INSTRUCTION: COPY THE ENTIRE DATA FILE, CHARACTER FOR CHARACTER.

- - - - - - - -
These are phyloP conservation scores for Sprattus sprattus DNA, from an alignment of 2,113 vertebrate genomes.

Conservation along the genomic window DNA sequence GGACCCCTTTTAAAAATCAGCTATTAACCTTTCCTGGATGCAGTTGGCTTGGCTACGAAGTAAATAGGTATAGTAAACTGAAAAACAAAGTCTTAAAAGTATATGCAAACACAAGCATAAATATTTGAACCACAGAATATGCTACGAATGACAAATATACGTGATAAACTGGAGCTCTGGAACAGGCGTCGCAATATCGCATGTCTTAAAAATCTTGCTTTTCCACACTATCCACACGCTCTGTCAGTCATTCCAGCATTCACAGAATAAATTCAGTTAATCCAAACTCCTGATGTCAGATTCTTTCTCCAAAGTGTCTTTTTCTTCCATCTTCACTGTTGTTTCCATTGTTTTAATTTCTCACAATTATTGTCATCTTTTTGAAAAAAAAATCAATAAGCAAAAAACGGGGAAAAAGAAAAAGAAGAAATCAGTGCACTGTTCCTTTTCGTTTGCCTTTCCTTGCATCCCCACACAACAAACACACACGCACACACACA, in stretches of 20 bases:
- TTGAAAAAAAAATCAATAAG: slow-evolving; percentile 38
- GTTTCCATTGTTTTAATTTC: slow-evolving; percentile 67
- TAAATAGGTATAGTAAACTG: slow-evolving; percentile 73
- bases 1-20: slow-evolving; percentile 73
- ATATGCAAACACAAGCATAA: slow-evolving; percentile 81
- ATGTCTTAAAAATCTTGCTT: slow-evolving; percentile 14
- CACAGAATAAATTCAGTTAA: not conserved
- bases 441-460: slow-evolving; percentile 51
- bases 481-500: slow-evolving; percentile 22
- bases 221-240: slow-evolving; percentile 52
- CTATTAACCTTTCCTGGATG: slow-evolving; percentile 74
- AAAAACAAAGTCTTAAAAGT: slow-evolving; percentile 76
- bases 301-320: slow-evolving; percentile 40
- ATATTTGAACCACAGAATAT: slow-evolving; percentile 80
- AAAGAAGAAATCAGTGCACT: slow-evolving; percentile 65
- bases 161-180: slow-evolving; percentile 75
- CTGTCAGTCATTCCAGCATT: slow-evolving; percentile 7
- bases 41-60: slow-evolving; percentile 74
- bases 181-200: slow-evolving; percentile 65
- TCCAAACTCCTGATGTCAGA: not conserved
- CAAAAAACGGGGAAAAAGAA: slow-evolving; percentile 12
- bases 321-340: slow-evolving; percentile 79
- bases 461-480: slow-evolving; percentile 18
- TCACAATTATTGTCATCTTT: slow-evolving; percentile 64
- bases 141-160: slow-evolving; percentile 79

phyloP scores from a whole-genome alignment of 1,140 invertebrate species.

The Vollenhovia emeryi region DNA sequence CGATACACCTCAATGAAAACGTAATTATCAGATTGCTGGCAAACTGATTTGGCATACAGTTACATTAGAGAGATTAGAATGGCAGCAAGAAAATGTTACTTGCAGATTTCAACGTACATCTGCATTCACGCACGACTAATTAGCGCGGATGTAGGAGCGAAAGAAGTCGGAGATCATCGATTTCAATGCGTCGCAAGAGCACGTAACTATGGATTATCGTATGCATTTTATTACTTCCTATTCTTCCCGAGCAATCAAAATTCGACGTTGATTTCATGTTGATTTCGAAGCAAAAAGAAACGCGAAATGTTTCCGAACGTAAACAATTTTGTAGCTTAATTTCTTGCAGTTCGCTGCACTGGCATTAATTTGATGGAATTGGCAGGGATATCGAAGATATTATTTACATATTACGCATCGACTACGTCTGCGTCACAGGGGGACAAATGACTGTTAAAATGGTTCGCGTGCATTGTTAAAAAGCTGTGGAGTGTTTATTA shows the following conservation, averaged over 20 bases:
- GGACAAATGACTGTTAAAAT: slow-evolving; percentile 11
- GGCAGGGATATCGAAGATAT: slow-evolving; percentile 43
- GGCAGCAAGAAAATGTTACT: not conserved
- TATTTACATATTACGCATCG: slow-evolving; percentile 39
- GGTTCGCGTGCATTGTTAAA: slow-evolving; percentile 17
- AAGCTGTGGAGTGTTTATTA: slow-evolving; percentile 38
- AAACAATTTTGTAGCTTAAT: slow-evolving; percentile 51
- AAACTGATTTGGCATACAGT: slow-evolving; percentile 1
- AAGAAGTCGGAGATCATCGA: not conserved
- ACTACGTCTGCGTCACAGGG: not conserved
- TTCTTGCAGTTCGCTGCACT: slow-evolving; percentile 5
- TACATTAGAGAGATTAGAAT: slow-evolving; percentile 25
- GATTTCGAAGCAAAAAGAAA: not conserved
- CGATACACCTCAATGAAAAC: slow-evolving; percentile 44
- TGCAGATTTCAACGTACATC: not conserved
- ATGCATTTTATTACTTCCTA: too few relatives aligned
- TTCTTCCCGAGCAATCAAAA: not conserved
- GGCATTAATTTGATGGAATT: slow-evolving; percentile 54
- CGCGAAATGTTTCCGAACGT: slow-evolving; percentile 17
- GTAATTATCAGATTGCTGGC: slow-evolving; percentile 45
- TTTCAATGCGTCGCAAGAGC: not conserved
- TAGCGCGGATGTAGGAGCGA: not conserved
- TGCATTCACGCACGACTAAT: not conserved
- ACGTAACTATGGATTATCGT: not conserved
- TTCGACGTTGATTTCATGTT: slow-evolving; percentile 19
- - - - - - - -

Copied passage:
These are phyloP conservation scores for Sprattus sprattus DNA, from an alignment of 2,113 vertebrate genomes.

Conservation along the genomic window DNA sequence GGACCCCTTTTAAAAATCAGCTATTAACCTTTCCTGGATGCAGTTGGCTTGGCTACGAAGTAAATAGGTATAGTAAACTGAAAAACAAAGTCTTAAAAGTATATGCAAACACAAGCATAAATATTTGAACCACAGAATATGCTACGAATGACAAATATACGTGATAAACTGGAGCTCTGGAACAGGCGTCGCAATATCGCATGTCTTAAAAATCTTGCTTTTCCACACTATCCACACGCTCTGTCAGTCATTCCAGCATTCACAGAATAAATTCAGTTAATCCAAACTCCTGATGTCAGATTCTTTCTCCAAAGTGTCTTTTTCTTCCATCTTCACTGTTGTTTCCATTGTTTTAATTTCTCACAATTATTGTCATCTTTTTGAAAAAAAAATCAATAAGCAAAAAACGGGGAAAAAGAAAAAGAAGAAATCAGTGCACTGTTCCTTTTCGTTTGCCTTTCCTTGCATCCCCACACAACAAACACACACGCACACACACA, in stretches of 20 bases:
- TTGAAAAAAAAATCAATAAG: slow-evolving; percentile 38
- GTTTCCATTGTTTTAATTTC: slow-evolving; percentile 67
- TAAATAGGTATAGTAAACTG: slow-evolving; percentile 73
- bases 1-20: slow-evolving; percentile 73
- ATATGCAAACACAAGCATAA: slow-evolving; percentile 81
- ATGTCTTAAAAATCTTGCTT: slow-evolving; percentile 14
- CACAGAATAAATTCAGTTAA: not conserved
- bases 441-460: slow-evolving; percentile 51
- bases 481-500: slow-evolving; percentile 22
- bases 221-240: slow-evolving; percentile 52
- CTATTAACCTTTCCTGGATG: slow-evolving; percentile 74
- AAAAACAAAGTCTTAAAAGT: slow-evolving; percentile 76
- bases 301-320: slow-evolving; percentile 40
- ATATTTGAACCACAGAATAT: slow-evolving; percentile 80
- AAAGAAGAAATCAGTGCACT: slow-evolving; percentile 65
- bases 161-180: slow-evolving; percentile 75
- CTGTCAGTCATTCCAGCATT: slow-evolving; percentile 7
- bases 41-60: slow-evolving; percentile 74
- bases 181-200: slow-evolving; percentile 65
- TCCAAACTCCTGATGTCAGA: not conserved
- CAAAAAACGGGGAAAAAGAA: slow-evolving; percentile 12
- bases 321-340: slow-evolving; percentile 79
- bases 461-480: slow-evolving; percentile 18
- TCACAATTATTGTCATCTTT: slow-evolving; percentile 64
- bases 141-160: slow-evolving; percentile 79

phyloP scores from a whole-genome alignment of 1,140 invertebrate species.

The Vollenhovia emeryi region DNA sequence CGATACACCTCAATGAAAACGTAATTATCAGATTGCTGGCAAACTGATTTGGCATACAGTTACATTAGAGAGATTAGAATGGCAGCAAGAAAATGTTACTTGCAGATTTCAACGTACATCTGCATTCACGCACGACTAATTAGCGCGGATGTAGGAGCGAAAGAAGTCGGAGATCATCGATTTCAATGCGTCGCAAGAGCACGTAACTATGGATTATCGTATGCATTTTATTACTTCCTATTCTTCCCGAGCAATCAAAATTCGACGTTGATTTCATGTTGATTTCGAAGCAAAAAGAAACGCGAAATGTTTCCGAACGTAAACAATTTTGTAGCTTAATTTCTTGCAGTTCGCTGCACTGGCATTAATTTGATGGAATTGGCAGGGATATCGAAGATATTATTTACATATTACGCATCGACTACGTCTGCGTCACAGGGGGACAAATGACTGTTAAAATGGTTCGCGTGCATTGTTAAAAAGCTGTGGAGTGTTTATTA shows the following conservation, averaged over 20 bases:
- GGACAAATGACTGTTAAAAT: slow-evolving; percentile 11
- GGCAGGGATATCGAAGATAT: slow-evolving; percentile 43
- GGCAGCAAGAAAATGTTACT: not conserved
- TATTTACATATTACGCATCG: slow-evolving; percentile 39
- GGTTCGCGTGCATTGTTAAA: slow-evolving; percentile 17
- AAGCTGTGGAGTGTTTATTA: slow-evolving; percentile 38
- AAACAATTTTGTAGCTTAAT: slow-evolving; percentile 51
- AAACTGATTTGGCATACAGT: slow-evolving; percentile 1
- AAGAAGTCGGAGATCATCGA: not conserved
- ACTACGTCTGCGTCACAGGG: not conserved
- TTCTTGCAGTTCGCTGCACT: slow-evolving; percentile 5
- TACATTAGAGAGATTAGAAT: slow-evolving; percentile 25
- GATTTCGAAGCAAAAAGAAA: not conserved
- CGATACACCTCAATGAAAAC: slow-evolving; percentile 44
- TGCAGATTTCAACGTACATC: not conserved
- ATGCATTTTATTACTTCCTA: too few relatives aligned
- TTCTTCCCGAGCAATCAAAA: not conserved
- GGCATTAATTTGATGGAATT: slow-evolving; percentile 54
- CGCGAAATGTTTCCGAACGT: slow-evolving; percentile 17
- GTAATTATCAGATTGCTGGC: slow-evolving; percentile 45
- TTTCAATGCGTCGCAAGAGC: not conserved
- TAGCGCGGATGTAGGAGCGA: not conserved
- TGCATTCACGCACGACTAAT: not conserved
- ACGTAACTATGGATTATCGT: not conserved
- TTCGACGTTGATTTCATGTT: slow-evolving; percentile 19